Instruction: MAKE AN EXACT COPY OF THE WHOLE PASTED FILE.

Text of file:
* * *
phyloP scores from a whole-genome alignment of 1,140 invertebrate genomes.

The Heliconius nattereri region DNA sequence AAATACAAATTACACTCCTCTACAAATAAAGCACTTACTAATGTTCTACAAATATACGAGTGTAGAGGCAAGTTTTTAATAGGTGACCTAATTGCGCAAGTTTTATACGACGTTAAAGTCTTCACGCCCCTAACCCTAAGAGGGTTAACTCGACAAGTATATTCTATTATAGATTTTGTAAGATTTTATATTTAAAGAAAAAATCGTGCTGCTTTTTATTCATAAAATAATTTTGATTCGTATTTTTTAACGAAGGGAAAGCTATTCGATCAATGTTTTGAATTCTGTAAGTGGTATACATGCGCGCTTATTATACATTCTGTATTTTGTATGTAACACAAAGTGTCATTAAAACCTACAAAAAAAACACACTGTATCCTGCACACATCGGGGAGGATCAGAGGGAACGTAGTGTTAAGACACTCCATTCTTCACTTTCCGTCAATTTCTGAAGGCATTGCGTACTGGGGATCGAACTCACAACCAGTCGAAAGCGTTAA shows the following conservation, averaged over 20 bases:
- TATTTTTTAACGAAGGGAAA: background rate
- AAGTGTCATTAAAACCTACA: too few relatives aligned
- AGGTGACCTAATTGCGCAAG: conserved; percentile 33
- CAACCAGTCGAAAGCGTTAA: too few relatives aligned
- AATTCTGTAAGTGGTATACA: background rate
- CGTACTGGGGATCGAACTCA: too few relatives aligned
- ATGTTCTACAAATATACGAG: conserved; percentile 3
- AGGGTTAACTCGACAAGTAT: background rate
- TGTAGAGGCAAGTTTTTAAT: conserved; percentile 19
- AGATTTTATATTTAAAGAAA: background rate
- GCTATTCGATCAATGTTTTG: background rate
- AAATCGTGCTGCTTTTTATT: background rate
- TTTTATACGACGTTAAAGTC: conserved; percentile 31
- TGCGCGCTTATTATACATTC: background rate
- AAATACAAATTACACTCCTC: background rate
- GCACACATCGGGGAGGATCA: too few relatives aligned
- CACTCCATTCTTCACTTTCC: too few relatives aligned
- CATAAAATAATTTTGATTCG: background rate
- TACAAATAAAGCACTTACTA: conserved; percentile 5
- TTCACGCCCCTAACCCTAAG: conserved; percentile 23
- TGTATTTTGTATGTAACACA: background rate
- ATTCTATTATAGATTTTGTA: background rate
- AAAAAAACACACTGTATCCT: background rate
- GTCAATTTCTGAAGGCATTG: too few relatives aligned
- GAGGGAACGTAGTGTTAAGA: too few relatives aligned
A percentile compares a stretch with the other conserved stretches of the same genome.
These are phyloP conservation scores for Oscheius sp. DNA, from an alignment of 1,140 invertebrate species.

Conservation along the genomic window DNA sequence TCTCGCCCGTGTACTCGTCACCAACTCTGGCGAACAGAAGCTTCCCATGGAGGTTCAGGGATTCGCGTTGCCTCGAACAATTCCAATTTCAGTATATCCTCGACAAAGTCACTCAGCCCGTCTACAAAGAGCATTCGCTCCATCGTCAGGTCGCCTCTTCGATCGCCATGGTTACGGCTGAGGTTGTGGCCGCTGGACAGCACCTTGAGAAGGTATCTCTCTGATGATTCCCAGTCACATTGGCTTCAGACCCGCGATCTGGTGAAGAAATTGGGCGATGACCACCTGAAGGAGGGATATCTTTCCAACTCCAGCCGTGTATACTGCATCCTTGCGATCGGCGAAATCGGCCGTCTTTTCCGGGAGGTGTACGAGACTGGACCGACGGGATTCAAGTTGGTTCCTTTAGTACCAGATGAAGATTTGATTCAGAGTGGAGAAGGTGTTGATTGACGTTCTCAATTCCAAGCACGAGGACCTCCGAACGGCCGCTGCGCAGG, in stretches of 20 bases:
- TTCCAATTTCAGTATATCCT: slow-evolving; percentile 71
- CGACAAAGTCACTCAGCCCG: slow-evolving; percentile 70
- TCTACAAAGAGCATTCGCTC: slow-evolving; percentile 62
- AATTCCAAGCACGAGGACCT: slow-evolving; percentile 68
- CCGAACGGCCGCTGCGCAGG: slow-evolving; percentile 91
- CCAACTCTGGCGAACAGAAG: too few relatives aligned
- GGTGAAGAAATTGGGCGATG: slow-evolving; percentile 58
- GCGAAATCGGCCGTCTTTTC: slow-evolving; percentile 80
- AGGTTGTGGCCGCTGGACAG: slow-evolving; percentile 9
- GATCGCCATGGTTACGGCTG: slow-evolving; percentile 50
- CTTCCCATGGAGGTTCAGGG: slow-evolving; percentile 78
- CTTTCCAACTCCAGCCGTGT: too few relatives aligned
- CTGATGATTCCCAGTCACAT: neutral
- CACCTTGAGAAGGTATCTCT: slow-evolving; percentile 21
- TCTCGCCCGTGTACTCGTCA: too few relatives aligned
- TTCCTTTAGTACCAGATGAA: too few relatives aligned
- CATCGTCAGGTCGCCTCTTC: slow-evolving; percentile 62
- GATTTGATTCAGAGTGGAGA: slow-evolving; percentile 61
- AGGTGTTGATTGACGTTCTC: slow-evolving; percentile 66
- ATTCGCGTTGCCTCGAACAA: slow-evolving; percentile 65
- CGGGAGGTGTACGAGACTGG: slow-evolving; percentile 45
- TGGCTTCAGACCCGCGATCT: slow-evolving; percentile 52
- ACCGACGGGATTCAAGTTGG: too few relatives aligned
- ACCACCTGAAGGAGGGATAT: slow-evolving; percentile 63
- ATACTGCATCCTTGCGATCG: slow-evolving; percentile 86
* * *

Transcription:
phyloP scores from a whole-genome alignment of 1,140 invertebrate genomes.

The Heliconius nattereri region DNA sequence AAATACAAATTACACTCCTCTACAAATAAAGCACTTACTAATGTTCTACAAATATACGAGTGTAGAGGCAAGTTTTTAATAGGTGACCTAATTGCGCAAGTTTTATACGACGTTAAAGTCTTCACGCCCCTAACCCTAAGAGGGTTAACTCGACAAGTATATTCTATTATAGATTTTGTAAGATTTTATATTTAAAGAAAAAATCGTGCTGCTTTTTATTCATAAAATAATTTTGATTCGTATTTTTTAACGAAGGGAAAGCTATTCGATCAATGTTTTGAATTCTGTAAGTGGTATACATGCGCGCTTATTATACATTCTGTATTTTGTATGTAACACAAAGTGTCATTAAAACCTACAAAAAAAACACACTGTATCCTGCACACATCGGGGAGGATCAGAGGGAACGTAGTGTTAAGACACTCCATTCTTCACTTTCCGTCAATTTCTGAAGGCATTGCGTACTGGGGATCGAACTCACAACCAGTCGAAAGCGTTAA shows the following conservation, averaged over 20 bases:
- TATTTTTTAACGAAGGGAAA: background rate
- AAGTGTCATTAAAACCTACA: too few relatives aligned
- AGGTGACCTAATTGCGCAAG: conserved; percentile 33
- CAACCAGTCGAAAGCGTTAA: too few relatives aligned
- AATTCTGTAAGTGGTATACA: background rate
- CGTACTGGGGATCGAACTCA: too few relatives aligned
- ATGTTCTACAAATATACGAG: conserved; percentile 3
- AGGGTTAACTCGACAAGTAT: background rate
- TGTAGAGGCAAGTTTTTAAT: conserved; percentile 19
- AGATTTTATATTTAAAGAAA: background rate
- GCTATTCGATCAATGTTTTG: background rate
- AAATCGTGCTGCTTTTTATT: background rate
- TTTTATACGACGTTAAAGTC: conserved; percentile 31
- TGCGCGCTTATTATACATTC: background rate
- AAATACAAATTACACTCCTC: background rate
- GCACACATCGGGGAGGATCA: too few relatives aligned
- CACTCCATTCTTCACTTTCC: too few relatives aligned
- CATAAAATAATTTTGATTCG: background rate
- TACAAATAAAGCACTTACTA: conserved; percentile 5
- TTCACGCCCCTAACCCTAAG: conserved; percentile 23
- TGTATTTTGTATGTAACACA: background rate
- ATTCTATTATAGATTTTGTA: background rate
- AAAAAAACACACTGTATCCT: background rate
- GTCAATTTCTGAAGGCATTG: too few relatives aligned
- GAGGGAACGTAGTGTTAAGA: too few relatives aligned
A percentile compares a stretch with the other conserved stretches of the same genome.
These are phyloP conservation scores for Oscheius sp. DNA, from an alignment of 1,140 invertebrate species.

Conservation along the genomic window DNA sequence TCTCGCCCGTGTACTCGTCACCAACTCTGGCGAACAGAAGCTTCCCATGGAGGTTCAGGGATTCGCGTTGCCTCGAACAATTCCAATTTCAGTATATCCTCGACAAAGTCACTCAGCCCGTCTACAAAGAGCATTCGCTCCATCGTCAGGTCGCCTCTTCGATCGCCATGGTTACGGCTGAGGTTGTGGCCGCTGGACAGCACCTTGAGAAGGTATCTCTCTGATGATTCCCAGTCACATTGGCTTCAGACCCGCGATCTGGTGAAGAAATTGGGCGATGACCACCTGAAGGAGGGATATCTTTCCAACTCCAGCCGTGTATACTGCATCCTTGCGATCGGCGAAATCGGCCGTCTTTTCCGGGAGGTGTACGAGACTGGACCGACGGGATTCAAGTTGGTTCCTTTAGTACCAGATGAAGATTTGATTCAGAGTGGAGAAGGTGTTGATTGACGTTCTCAATTCCAAGCACGAGGACCTCCGAACGGCCGCTGCGCAGG, in stretches of 20 bases:
- TTCCAATTTCAGTATATCCT: slow-evolving; percentile 71
- CGACAAAGTCACTCAGCCCG: slow-evolving; percentile 70
- TCTACAAAGAGCATTCGCTC: slow-evolving; percentile 62
- AATTCCAAGCACGAGGACCT: slow-evolving; percentile 68
- CCGAACGGCCGCTGCGCAGG: slow-evolving; percentile 91
- CCAACTCTGGCGAACAGAAG: too few relatives aligned
- GGTGAAGAAATTGGGCGATG: slow-evolving; percentile 58
- GCGAAATCGGCCGTCTTTTC: slow-evolving; percentile 80
- AGGTTGTGGCCGCTGGACAG: slow-evolving; percentile 9
- GATCGCCATGGTTACGGCTG: slow-evolving; percentile 50
- CTTCCCATGGAGGTTCAGGG: slow-evolving; percentile 78
- CTTTCCAACTCCAGCCGTGT: too few relatives aligned
- CTGATGATTCCCAGTCACAT: neutral
- CACCTTGAGAAGGTATCTCT: slow-evolving; percentile 21
- TCTCGCCCGTGTACTCGTCA: too few relatives aligned
- TTCCTTTAGTACCAGATGAA: too few relatives aligned
- CATCGTCAGGTCGCCTCTTC: slow-evolving; percentile 62
- GATTTGATTCAGAGTGGAGA: slow-evolving; percentile 61
- AGGTGTTGATTGACGTTCTC: slow-evolving; percentile 66
- ATTCGCGTTGCCTCGAACAA: slow-evolving; percentile 65
- CGGGAGGTGTACGAGACTGG: slow-evolving; percentile 45
- TGGCTTCAGACCCGCGATCT: slow-evolving; percentile 52
- ACCGACGGGATTCAAGTTGG: too few relatives aligned
- ACCACCTGAAGGAGGGATAT: slow-evolving; percentile 63
- ATACTGCATCCTTGCGATCG: slow-evolving; percentile 86